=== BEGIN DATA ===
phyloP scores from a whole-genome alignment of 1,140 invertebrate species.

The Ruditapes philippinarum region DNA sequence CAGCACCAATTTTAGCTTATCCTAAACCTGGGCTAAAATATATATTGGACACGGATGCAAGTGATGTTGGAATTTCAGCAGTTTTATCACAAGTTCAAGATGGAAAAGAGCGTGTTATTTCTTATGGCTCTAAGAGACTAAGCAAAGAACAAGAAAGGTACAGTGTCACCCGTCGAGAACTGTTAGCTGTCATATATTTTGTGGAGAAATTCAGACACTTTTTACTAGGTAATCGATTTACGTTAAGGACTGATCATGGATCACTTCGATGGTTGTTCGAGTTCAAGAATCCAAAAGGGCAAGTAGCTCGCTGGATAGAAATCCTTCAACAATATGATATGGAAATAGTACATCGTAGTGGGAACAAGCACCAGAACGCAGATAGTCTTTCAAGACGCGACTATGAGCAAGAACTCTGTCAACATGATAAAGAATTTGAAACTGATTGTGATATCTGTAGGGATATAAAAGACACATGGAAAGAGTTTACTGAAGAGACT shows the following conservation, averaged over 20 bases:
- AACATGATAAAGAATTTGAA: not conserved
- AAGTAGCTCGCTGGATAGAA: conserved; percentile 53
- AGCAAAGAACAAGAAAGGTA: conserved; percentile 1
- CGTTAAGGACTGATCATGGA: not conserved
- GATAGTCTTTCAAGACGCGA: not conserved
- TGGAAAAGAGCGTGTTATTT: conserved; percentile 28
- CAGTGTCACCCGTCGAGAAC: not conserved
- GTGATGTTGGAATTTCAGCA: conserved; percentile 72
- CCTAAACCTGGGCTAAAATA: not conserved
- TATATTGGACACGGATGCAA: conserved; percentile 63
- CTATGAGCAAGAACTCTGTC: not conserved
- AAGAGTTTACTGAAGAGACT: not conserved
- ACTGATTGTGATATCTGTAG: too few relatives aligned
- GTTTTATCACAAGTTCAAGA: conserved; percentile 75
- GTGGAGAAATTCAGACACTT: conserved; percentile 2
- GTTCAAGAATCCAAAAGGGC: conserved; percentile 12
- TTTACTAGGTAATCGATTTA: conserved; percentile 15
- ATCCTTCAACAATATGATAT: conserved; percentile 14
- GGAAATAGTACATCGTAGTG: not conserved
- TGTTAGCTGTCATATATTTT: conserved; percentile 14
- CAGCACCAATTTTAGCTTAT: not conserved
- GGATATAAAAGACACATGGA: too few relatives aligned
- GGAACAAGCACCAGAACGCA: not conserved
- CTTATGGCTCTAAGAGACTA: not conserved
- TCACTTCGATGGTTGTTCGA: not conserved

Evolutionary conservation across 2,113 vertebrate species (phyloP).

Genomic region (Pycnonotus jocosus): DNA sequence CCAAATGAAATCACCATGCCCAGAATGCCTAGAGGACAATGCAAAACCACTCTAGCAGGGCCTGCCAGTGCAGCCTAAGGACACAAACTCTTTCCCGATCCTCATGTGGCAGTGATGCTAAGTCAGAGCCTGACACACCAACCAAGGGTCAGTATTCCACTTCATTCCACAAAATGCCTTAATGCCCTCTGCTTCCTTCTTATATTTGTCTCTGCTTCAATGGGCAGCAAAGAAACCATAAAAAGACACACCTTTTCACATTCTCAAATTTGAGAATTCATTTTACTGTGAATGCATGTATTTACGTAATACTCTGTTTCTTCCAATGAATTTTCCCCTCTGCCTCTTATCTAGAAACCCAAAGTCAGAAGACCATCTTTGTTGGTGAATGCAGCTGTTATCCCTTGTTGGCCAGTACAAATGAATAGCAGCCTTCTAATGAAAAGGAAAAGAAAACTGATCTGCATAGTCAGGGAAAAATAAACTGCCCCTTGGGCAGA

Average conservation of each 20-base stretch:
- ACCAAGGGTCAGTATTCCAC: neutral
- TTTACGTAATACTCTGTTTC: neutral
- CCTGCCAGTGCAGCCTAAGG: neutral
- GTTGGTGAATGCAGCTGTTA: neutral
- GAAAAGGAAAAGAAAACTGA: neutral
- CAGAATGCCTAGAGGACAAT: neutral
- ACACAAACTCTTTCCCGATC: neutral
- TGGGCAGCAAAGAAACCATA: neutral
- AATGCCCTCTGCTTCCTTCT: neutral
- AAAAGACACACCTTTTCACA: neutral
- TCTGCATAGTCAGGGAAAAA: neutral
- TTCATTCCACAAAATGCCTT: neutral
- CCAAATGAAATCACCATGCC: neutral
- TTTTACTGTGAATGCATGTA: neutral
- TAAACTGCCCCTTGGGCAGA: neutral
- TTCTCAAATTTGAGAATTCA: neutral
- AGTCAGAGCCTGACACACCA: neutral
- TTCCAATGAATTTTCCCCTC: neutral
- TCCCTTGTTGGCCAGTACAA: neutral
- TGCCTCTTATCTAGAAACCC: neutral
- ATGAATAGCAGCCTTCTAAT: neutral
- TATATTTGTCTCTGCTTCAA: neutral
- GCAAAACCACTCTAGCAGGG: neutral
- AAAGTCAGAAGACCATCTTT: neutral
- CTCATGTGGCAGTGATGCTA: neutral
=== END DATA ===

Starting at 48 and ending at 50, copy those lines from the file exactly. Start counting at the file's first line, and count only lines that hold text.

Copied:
- TTCCAATGAATTTTCCCCTC: neutral
- TCCCTTGTTGGCCAGTACAA: neutral
- TGCCTCTTATCTAGAAACCC: neutral